An Associated Press review of the documents failed to uncover a word of sympathy from church officials for the alleged victims. The late bishop of Portland, Edward O'Leary, who made his name fighting moral battles against abortion and pornography, was asked during pretrial testimony to name the victim in the case. His reply: "Father Lauzon."
Ford, now a parish priest, and other diocesan officials did not comment for this story. Neither did Lauzon, who has previously denied molesting children.
At the end of Lauzon's second year at St. Paul's Seminary, in Ottawa, Canada, administrators told him not to return.
Their letter to Lauzon's sponsoring bishop in Portland said: "The directors feel that they are relieving Your Excellency of a problem child by turning this young man away; better now than later."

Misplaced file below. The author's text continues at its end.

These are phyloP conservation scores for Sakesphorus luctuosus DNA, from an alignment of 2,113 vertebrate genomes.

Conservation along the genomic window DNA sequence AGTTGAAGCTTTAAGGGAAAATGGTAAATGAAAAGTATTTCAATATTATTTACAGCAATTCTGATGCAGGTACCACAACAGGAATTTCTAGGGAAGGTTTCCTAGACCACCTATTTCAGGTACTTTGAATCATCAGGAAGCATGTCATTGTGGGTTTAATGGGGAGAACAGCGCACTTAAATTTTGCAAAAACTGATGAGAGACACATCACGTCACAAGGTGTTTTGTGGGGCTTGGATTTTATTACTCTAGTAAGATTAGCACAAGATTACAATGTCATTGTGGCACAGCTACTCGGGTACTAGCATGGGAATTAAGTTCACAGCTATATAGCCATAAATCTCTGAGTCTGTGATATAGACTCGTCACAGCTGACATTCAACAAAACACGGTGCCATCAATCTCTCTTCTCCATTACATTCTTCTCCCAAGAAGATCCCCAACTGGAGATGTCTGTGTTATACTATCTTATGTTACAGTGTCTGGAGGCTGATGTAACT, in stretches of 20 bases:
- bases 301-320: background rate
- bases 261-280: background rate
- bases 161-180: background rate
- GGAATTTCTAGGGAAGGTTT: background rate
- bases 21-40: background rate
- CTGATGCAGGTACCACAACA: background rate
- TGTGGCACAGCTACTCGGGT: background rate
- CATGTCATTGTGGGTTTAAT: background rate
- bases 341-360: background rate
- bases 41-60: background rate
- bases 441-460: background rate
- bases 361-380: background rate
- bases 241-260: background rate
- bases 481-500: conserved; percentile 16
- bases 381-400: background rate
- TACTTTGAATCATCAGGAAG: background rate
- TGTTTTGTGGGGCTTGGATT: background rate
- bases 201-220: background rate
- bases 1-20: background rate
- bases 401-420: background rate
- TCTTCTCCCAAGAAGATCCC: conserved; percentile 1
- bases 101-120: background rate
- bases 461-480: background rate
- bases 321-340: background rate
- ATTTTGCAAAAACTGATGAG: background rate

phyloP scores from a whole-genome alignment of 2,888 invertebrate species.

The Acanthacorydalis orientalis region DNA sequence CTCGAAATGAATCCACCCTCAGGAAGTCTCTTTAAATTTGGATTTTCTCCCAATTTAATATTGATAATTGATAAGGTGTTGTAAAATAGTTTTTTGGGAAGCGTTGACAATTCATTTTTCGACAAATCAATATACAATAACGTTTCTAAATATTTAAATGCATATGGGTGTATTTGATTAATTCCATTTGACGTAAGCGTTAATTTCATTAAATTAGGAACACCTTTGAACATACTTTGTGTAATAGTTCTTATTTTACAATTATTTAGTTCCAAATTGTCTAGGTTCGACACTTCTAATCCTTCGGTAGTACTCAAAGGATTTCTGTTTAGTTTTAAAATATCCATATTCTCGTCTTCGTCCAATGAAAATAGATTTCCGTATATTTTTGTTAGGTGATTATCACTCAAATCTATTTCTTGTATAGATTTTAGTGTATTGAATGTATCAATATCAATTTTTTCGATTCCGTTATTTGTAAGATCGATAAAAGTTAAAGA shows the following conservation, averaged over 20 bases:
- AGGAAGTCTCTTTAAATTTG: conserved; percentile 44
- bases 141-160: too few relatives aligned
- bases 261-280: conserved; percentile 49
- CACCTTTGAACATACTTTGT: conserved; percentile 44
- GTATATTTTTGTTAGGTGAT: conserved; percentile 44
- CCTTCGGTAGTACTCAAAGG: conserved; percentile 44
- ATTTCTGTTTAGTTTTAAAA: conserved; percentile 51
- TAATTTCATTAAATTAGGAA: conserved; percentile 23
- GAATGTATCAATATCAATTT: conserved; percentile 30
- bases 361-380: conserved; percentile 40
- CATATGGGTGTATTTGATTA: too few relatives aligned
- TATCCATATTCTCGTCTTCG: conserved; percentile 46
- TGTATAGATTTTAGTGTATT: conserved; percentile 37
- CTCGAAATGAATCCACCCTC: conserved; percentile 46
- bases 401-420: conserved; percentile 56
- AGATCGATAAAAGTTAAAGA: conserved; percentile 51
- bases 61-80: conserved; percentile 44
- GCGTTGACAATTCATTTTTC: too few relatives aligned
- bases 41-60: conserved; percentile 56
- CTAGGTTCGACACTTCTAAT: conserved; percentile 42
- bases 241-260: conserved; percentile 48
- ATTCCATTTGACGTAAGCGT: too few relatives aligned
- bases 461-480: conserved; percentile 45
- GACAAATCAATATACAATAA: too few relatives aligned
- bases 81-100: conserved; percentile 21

Bishop Daniel Feeney, who has since died, gave Lauzon a second chance. Lauzon finished at another seminary and was ordained in 1955, at age 29.
Over the next eight years, he bounced around the state from parish to parish. At least five supervising pastors complained he was foul-mouthed, insulting, lazy or scornful of authority, diocesan records show.
"The man is a neurotic and psycho who looks for self-pity," one pastor, the Rev. Eugene Bettez, wrote to the bishop.
Finally sent home to await fill-in duties, Lauzon complained to a Vatican emissary. Defending himself, Bishop Feeney replied in writing that he had committed a "great error" by letting Lauzon finish seminary.
"Your Excellency knows American slang," Feeney wrote. "This man is a 'nut."'
Later that year, Lauzon underwent eight months of psychiatric counseling.
In 1969, Lauzon became director of a new church thrift shop near the Portland waterfront, then a seedy, crime-ridden part of town. There he stayed for 15 years distributing clothing, furniture and spiritual guidance.
"I felt that in serving the poor, Father Lauzon had finally found his calling," Bishop O'Leary, Feeney's successor, would say later in pretrial testimony.